(1) Ordinances’ terms should be construed according to their plain and ordinary meanings; (2) Zoning ordinances should be construed strictly against the city and in favor of the property owner; and (3) Zoning ordinances must be considered in light of their underlying policy goals.
Medical Servs., Inc. v. City of Savage, 487 N.W.2d 263, 266 (Minn. App. 1992) (citing Frank’s Nursery, 295 N.W.2d at 608-9). Applying the rules of construction to the district court’s analysis, we conclude that the district court properly construed the ordinance to include the Berscheits as a commercial operation subject to the setback requirements.
The court first found that because the ordinance referred to "any person or corporation," the definition of commercial livestock feedlot could not depend on the "identity of the owner." Rather, the court determined that the ordinance could properly be construed as referring to the size of the feedlot and the number of livestock to be finished at any one time. The court then attempted to determine whether the Berscheits’ proposed barn, housing 1,000 hogs (400 animal units), should be considered "commercial," without determining the minimum number of animal units at which the feedlot lost its commercial nature.
The court then considered the fact that the Berscheits had revised their CUP application from a request for a 1,250 hog-finishing barn to a 1,000 hog barn because the industry standard was to purchase 1,000 hogs per cycle. The record supports the court’s conclusion that commercial packers, such as Hormel, preferred to purchase hogs in the amount of 1,000 head at a time from suppliers. On this basis, the court concluded that the Berscheits proposed 1,000 head finishing barn was intended for commercial purposes and should be subject to the setback requirements.
The Berscheits now argue that this construction is faulty because any ambiguity in the statute must be construed in favor of the property owner. Although the rules of construction do require that ordinances be construed against a municipality and in favor of a property owner, that should not be taken to mean that a zoning ordinance can never be construed against a property owner, especially where its plain and ordinary meaning and its underlying policy goals support a contrary construction.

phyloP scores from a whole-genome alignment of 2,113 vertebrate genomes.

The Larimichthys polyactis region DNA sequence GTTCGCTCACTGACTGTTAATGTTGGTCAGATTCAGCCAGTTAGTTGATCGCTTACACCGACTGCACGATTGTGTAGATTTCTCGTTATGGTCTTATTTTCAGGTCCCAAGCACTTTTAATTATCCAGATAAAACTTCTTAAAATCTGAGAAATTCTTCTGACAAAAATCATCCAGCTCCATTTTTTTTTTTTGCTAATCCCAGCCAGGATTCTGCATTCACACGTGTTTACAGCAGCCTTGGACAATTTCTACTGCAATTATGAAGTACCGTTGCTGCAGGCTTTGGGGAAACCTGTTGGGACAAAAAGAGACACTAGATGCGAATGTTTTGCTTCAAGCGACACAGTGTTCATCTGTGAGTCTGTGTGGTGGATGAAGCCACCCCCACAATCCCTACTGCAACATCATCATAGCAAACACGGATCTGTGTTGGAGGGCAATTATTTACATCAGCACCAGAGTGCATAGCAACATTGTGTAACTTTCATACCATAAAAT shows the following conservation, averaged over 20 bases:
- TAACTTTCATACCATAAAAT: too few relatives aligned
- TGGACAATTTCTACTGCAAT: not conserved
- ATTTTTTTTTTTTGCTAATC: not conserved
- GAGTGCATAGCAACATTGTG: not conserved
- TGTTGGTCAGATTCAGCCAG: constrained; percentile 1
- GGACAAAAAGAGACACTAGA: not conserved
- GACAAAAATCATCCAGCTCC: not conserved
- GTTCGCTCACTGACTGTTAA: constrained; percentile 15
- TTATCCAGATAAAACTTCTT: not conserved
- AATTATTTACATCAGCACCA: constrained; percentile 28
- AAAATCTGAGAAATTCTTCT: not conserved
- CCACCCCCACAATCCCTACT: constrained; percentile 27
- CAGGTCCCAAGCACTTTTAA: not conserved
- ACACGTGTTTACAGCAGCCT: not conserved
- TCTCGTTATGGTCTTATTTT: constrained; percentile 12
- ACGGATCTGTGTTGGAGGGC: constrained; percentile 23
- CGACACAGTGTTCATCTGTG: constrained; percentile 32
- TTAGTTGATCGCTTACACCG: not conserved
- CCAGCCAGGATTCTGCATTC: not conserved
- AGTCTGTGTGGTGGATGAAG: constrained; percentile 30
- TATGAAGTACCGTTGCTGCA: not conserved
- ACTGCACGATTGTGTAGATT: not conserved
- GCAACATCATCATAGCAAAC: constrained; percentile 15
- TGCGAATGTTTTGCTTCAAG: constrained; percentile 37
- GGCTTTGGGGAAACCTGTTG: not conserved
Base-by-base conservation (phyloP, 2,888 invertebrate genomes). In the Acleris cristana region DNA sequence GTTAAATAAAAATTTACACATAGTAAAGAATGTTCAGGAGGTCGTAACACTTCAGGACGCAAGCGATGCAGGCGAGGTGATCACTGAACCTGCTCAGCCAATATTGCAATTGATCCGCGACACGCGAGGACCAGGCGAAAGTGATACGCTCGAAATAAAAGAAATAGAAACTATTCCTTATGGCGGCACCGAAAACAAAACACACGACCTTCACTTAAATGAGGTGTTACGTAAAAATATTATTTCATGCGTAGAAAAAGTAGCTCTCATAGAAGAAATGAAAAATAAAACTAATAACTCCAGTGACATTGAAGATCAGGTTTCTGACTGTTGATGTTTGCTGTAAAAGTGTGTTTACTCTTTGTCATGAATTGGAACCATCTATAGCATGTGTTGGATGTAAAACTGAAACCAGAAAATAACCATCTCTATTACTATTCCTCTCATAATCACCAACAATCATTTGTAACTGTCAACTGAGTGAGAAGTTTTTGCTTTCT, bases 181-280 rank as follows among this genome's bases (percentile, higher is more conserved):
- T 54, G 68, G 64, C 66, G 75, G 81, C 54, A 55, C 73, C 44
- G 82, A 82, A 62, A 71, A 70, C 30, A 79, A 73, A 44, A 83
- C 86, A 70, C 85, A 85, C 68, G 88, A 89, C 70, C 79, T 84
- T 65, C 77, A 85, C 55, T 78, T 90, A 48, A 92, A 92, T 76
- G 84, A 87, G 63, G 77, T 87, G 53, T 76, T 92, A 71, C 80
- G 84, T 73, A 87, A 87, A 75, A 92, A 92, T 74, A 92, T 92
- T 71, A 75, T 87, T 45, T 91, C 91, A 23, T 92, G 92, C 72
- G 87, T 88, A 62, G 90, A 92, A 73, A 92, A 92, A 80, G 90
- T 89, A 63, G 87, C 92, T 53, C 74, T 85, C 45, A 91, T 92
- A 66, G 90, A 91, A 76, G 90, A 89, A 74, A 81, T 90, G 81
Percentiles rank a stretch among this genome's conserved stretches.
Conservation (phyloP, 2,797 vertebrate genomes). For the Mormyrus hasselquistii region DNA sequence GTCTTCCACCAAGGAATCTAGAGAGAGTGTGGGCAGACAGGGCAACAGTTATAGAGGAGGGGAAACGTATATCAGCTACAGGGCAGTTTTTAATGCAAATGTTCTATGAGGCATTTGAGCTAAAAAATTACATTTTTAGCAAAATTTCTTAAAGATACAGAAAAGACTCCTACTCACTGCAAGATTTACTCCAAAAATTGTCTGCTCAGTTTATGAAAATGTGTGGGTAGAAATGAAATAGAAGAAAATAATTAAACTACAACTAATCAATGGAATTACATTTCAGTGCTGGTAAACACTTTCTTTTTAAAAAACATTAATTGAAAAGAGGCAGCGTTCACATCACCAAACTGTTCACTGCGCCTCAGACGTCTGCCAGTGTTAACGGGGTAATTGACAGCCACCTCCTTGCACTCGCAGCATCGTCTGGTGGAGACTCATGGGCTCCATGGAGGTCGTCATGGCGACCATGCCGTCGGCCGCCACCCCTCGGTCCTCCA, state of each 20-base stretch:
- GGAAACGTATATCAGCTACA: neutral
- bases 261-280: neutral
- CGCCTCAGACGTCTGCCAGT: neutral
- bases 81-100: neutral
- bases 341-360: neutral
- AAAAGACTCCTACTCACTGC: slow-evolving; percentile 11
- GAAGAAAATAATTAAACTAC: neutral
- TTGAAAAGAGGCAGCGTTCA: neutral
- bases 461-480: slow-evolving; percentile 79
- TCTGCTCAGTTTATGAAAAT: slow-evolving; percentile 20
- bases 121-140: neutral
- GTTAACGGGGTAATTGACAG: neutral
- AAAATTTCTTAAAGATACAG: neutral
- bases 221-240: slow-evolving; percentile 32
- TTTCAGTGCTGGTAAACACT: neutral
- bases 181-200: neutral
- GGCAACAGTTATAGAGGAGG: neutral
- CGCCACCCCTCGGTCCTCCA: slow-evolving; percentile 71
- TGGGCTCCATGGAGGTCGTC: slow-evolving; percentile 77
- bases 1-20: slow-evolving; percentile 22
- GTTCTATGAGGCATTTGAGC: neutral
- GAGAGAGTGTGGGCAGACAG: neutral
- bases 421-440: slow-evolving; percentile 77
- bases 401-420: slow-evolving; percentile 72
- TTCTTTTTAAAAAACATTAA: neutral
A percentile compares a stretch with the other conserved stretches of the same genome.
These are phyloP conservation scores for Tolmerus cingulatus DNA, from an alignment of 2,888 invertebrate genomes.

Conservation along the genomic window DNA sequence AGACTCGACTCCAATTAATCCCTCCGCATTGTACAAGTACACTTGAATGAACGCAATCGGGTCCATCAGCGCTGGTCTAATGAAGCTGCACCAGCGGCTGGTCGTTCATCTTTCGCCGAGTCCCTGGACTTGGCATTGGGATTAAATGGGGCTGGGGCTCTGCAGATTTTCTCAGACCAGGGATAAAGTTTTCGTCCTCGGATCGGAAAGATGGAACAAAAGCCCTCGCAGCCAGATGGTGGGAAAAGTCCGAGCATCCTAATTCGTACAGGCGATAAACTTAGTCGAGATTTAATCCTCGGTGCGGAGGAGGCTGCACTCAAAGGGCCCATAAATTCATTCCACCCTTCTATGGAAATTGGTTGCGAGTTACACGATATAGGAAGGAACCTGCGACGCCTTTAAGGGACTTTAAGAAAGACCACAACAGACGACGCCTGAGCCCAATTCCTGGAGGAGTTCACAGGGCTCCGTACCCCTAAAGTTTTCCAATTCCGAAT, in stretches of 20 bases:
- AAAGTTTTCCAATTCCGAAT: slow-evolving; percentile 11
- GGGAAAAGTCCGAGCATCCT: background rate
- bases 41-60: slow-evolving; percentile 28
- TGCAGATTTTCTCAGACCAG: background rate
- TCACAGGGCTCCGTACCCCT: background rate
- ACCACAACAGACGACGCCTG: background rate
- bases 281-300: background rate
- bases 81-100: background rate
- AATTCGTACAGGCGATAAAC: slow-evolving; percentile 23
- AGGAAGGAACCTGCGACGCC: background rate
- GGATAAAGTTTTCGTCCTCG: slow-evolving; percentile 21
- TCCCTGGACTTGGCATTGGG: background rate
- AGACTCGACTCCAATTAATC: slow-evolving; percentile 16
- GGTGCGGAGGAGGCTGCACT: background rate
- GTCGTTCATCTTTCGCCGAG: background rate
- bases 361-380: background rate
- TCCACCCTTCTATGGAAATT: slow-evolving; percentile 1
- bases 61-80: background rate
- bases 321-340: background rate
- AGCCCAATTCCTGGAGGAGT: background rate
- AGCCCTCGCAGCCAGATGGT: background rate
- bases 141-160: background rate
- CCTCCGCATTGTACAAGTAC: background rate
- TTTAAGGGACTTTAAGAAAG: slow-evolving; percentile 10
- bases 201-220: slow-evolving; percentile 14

Here, the zoning ordinances that involve feedlot requirements indicate that the valid policy concerns prompting restrictions on such feedlots include odor, pollution, and nuisance problems, especially when located in close proximity to water sources and populated areas. Todd County Zoning Ordinance § 507.5, §§ 725.2-725.4 (1992). These policy goals are valid and are promoted by the district court’s interpretation of the statute. After our separate review of the zoning ordinance, we conclude the district court did not err in construing the ordinance to prohibit the construction of the hog-finishing barn at the proposed location.
As a final matter, the Berscheits also seek review of the district court’s denial of their motion for reconsideration. Minn. R. Civ. App. P. 103.03(a) provides that an appeal may be taken "from a final judgment or a partial judgment * * *." While a subsequent order denying reconsideration may be reviewed if it involves the merits, affects the original order or review is required in the interest of justice, generally an order denying reconsideration is not appealable. Minn. R. Civ. App. P. 103.04; Ebenezer Soc. v. Dryvit Systems, Inc., 453 N.W.2d 545, 548 (Minn. App. 1990). We conclude that none of these considerations require our review of the order denying reconsideration of the summary judgment order. Further, such review would involve addressing issues that were never addressed by the zoning body, much less the district court. Therefore, we decline review over all matters pertaining to the order denying the Berscheits’ motion for reconsideration.
Affirmed.[*] Retired judge of the Minnesota Court of Appeals, serving by appointment pursuant to Minn. Const. art. VI, § 10.